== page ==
ANNAPOLIS, Md. (WJZ) — Sleep in. After years of parents and students pushing, one Maryland county will shift school schedules later in the day. Just how much later? That’s still to be determined.
Rick Ritter doctors say it’s actually unhealthy for high schoolers to get up so early.
Doctors say it’s physically and mentally exhausting for kids. Anne Arundel County put forward $1 million to shift their start times. This could impact all grade levels–from elementary to high school.
For most kids, morning comes far too soon. Up before the crack of dawn for school–a disadvantage.
“I just end up being tired all day, keep my head down,” one student said.
A pressing issue Anne Arundel County now has the money to address.
“This was really welcome news for us,” said Bob Mosier, Anne Arundel County schools.
Right now, elementary school starts around the 9 o’clock hour, middle school around the 8 o’clock hour and high school at 7:17 a.m.
Mosier says new software will show how bus schedules can be altered, ultimately deciding what start times can be pushed back.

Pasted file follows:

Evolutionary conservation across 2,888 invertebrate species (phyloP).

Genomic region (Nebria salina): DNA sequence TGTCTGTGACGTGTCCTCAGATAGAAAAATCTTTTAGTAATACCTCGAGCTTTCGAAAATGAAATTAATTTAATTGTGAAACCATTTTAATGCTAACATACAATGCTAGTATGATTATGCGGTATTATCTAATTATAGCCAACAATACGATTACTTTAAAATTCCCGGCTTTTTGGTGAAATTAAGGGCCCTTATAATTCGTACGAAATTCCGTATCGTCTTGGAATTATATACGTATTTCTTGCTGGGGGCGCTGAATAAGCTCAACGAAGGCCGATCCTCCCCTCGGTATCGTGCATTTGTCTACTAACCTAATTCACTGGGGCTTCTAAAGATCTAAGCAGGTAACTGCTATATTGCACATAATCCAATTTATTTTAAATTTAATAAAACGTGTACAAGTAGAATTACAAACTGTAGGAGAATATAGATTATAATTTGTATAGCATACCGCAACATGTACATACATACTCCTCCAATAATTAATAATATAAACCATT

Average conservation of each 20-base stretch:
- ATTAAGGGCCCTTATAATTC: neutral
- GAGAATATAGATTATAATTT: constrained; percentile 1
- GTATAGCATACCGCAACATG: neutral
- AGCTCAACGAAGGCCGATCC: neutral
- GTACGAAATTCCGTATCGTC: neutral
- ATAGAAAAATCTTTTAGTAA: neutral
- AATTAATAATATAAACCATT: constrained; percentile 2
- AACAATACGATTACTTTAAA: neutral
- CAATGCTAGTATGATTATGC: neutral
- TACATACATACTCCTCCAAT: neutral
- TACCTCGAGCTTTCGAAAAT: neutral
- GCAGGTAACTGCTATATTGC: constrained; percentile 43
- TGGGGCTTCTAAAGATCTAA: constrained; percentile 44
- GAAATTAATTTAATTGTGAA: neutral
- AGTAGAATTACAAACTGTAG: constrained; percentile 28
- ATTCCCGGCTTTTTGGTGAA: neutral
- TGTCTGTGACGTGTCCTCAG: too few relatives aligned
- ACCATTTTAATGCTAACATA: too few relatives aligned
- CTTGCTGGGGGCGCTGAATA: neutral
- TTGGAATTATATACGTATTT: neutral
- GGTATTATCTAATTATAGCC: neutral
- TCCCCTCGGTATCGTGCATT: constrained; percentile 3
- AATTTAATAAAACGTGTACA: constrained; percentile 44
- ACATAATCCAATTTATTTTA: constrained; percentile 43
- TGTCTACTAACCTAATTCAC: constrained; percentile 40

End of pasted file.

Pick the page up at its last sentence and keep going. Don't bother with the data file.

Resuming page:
“The focus has been on high school start times because they’re the earliest starting schools in our county,” he said. “But we have looked at it comprehensively and how we’re going to shift all start times.”
Doctors say teenagers’ biological clocks are naturally geared towards later bed times and later wake up times–a serious problem that’s harming kids.
“They’re making decisions about academics, relationships, driving. It becomes really terrifying,” said Dr. Jennifer Accardo, Kennedy Krieger.
An Anne Arundel County elementary teacher and parent, Shelly Smith feels for high school students.
“I can see they would benefit more than our elementary students because they lose focus as the day goes on,” she said.
But some parents are left wondering if a later start will even make a difference.
“I just feel like if it starts later, they’re just going to stay up later and they’ll be just as tired when they go to school in the morning,” said Scott Smith, parent.
The changes won’t take place until the 2016 school year.
Doctors say teens need between eight and a half to nine and a half hours of sleep a night. Statistics show only 13 percent of high school students are getting that amount of sleep.